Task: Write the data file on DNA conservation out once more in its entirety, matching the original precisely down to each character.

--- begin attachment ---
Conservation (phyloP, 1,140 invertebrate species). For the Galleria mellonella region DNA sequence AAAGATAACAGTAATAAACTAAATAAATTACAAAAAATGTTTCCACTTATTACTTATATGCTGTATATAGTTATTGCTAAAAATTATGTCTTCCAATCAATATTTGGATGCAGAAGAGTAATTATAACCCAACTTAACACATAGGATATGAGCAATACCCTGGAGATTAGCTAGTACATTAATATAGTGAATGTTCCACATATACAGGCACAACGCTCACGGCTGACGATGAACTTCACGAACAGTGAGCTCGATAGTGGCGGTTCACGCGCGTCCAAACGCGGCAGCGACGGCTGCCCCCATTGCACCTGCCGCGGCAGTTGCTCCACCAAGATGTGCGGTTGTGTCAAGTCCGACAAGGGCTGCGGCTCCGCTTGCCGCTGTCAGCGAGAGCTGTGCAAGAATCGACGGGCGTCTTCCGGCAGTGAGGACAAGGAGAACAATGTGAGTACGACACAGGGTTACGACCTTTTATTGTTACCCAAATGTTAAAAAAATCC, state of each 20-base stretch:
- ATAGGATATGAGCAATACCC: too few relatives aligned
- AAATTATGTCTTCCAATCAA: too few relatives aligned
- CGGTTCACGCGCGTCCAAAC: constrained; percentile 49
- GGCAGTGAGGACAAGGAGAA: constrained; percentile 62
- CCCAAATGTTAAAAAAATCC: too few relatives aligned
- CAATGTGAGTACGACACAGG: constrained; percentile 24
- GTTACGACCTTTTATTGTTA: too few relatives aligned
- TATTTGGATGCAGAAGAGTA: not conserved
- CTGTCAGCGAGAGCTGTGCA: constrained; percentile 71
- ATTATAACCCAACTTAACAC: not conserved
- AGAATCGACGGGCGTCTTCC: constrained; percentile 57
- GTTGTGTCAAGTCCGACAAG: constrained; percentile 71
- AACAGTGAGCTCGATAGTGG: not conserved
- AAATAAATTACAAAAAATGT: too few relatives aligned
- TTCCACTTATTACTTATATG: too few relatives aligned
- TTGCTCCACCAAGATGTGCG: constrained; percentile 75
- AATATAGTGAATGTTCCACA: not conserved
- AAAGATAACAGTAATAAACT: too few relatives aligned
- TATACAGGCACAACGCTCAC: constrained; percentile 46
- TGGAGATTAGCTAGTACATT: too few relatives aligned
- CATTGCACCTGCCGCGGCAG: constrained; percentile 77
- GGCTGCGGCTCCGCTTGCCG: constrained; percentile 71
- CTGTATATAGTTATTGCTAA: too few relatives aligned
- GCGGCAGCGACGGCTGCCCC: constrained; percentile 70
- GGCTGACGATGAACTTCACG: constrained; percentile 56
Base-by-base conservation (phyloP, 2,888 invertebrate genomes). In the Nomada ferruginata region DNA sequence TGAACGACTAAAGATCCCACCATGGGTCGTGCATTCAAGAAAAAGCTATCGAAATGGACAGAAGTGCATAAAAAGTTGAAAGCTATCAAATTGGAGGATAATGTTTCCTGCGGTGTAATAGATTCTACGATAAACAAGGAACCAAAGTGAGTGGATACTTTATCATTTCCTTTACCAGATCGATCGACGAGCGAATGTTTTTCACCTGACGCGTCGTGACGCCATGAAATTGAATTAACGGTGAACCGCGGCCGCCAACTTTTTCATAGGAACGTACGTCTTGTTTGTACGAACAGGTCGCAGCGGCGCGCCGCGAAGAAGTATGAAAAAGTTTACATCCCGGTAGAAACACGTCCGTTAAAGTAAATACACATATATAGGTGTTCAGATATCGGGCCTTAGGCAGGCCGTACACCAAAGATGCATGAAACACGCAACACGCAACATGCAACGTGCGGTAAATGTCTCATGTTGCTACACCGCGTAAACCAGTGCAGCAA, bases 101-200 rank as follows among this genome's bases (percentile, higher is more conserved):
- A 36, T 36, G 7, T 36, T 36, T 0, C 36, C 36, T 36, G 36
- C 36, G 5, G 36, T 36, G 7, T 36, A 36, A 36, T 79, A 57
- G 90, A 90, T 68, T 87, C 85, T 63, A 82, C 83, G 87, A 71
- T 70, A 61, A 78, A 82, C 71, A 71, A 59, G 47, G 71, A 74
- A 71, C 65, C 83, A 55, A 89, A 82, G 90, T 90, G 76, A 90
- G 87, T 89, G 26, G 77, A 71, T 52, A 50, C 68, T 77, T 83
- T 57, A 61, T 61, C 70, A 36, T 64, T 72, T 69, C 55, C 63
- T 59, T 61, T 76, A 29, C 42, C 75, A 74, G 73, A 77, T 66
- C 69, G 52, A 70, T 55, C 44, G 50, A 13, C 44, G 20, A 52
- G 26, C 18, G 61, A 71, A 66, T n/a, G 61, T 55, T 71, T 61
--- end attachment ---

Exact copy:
Conservation (phyloP, 1,140 invertebrate species). For the Galleria mellonella region DNA sequence AAAGATAACAGTAATAAACTAAATAAATTACAAAAAATGTTTCCACTTATTACTTATATGCTGTATATAGTTATTGCTAAAAATTATGTCTTCCAATCAATATTTGGATGCAGAAGAGTAATTATAACCCAACTTAACACATAGGATATGAGCAATACCCTGGAGATTAGCTAGTACATTAATATAGTGAATGTTCCACATATACAGGCACAACGCTCACGGCTGACGATGAACTTCACGAACAGTGAGCTCGATAGTGGCGGTTCACGCGCGTCCAAACGCGGCAGCGACGGCTGCCCCCATTGCACCTGCCGCGGCAGTTGCTCCACCAAGATGTGCGGTTGTGTCAAGTCCGACAAGGGCTGCGGCTCCGCTTGCCGCTGTCAGCGAGAGCTGTGCAAGAATCGACGGGCGTCTTCCGGCAGTGAGGACAAGGAGAACAATGTGAGTACGACACAGGGTTACGACCTTTTATTGTTACCCAAATGTTAAAAAAATCC, state of each 20-base stretch:
- ATAGGATATGAGCAATACCC: too few relatives aligned
- AAATTATGTCTTCCAATCAA: too few relatives aligned
- CGGTTCACGCGCGTCCAAAC: constrained; percentile 49
- GGCAGTGAGGACAAGGAGAA: constrained; percentile 62
- CCCAAATGTTAAAAAAATCC: too few relatives aligned
- CAATGTGAGTACGACACAGG: constrained; percentile 24
- GTTACGACCTTTTATTGTTA: too few relatives aligned
- TATTTGGATGCAGAAGAGTA: not conserved
- CTGTCAGCGAGAGCTGTGCA: constrained; percentile 71
- ATTATAACCCAACTTAACAC: not conserved
- AGAATCGACGGGCGTCTTCC: constrained; percentile 57
- GTTGTGTCAAGTCCGACAAG: constrained; percentile 71
- AACAGTGAGCTCGATAGTGG: not conserved
- AAATAAATTACAAAAAATGT: too few relatives aligned
- TTCCACTTATTACTTATATG: too few relatives aligned
- TTGCTCCACCAAGATGTGCG: constrained; percentile 75
- AATATAGTGAATGTTCCACA: not conserved
- AAAGATAACAGTAATAAACT: too few relatives aligned
- TATACAGGCACAACGCTCAC: constrained; percentile 46
- TGGAGATTAGCTAGTACATT: too few relatives aligned
- CATTGCACCTGCCGCGGCAG: constrained; percentile 77
- GGCTGCGGCTCCGCTTGCCG: constrained; percentile 71
- CTGTATATAGTTATTGCTAA: too few relatives aligned
- GCGGCAGCGACGGCTGCCCC: constrained; percentile 70
- GGCTGACGATGAACTTCACG: constrained; percentile 56
Base-by-base conservation (phyloP, 2,888 invertebrate genomes). In the Nomada ferruginata region DNA sequence TGAACGACTAAAGATCCCACCATGGGTCGTGCATTCAAGAAAAAGCTATCGAAATGGACAGAAGTGCATAAAAAGTTGAAAGCTATCAAATTGGAGGATAATGTTTCCTGCGGTGTAATAGATTCTACGATAAACAAGGAACCAAAGTGAGTGGATACTTTATCATTTCCTTTACCAGATCGATCGACGAGCGAATGTTTTTCACCTGACGCGTCGTGACGCCATGAAATTGAATTAACGGTGAACCGCGGCCGCCAACTTTTTCATAGGAACGTACGTCTTGTTTGTACGAACAGGTCGCAGCGGCGCGCCGCGAAGAAGTATGAAAAAGTTTACATCCCGGTAGAAACACGTCCGTTAAAGTAAATACACATATATAGGTGTTCAGATATCGGGCCTTAGGCAGGCCGTACACCAAAGATGCATGAAACACGCAACACGCAACATGCAACGTGCGGTAAATGTCTCATGTTGCTACACCGCGTAAACCAGTGCAGCAA, bases 101-200 rank as follows among this genome's bases (percentile, higher is more conserved):
- A 36, T 36, G 7, T 36, T 36, T 0, C 36, C 36, T 36, G 36
- C 36, G 5, G 36, T 36, G 7, T 36, A 36, A 36, T 79, A 57
- G 90, A 90, T 68, T 87, C 85, T 63, A 82, C 83, G 87, A 71
- T 70, A 61, A 78, A 82, C 71, A 71, A 59, G 47, G 71, A 74
- A 71, C 65, C 83, A 55, A 89, A 82, G 90, T 90, G 76, A 90
- G 87, T 89, G 26, G 77, A 71, T 52, A 50, C 68, T 77, T 83
- T 57, A 61, T 61, C 70, A 36, T 64, T 72, T 69, C 55, C 63
- T 59, T 61, T 76, A 29, C 42, C 75, A 74, G 73, A 77, T 66
- C 69, G 52, A 70, T 55, C 44, G 50, A 13, C 44, G 20, A 52
- G 26, C 18, G 61, A 71, A 66, T n/a, G 61, T 55, T 71, T 61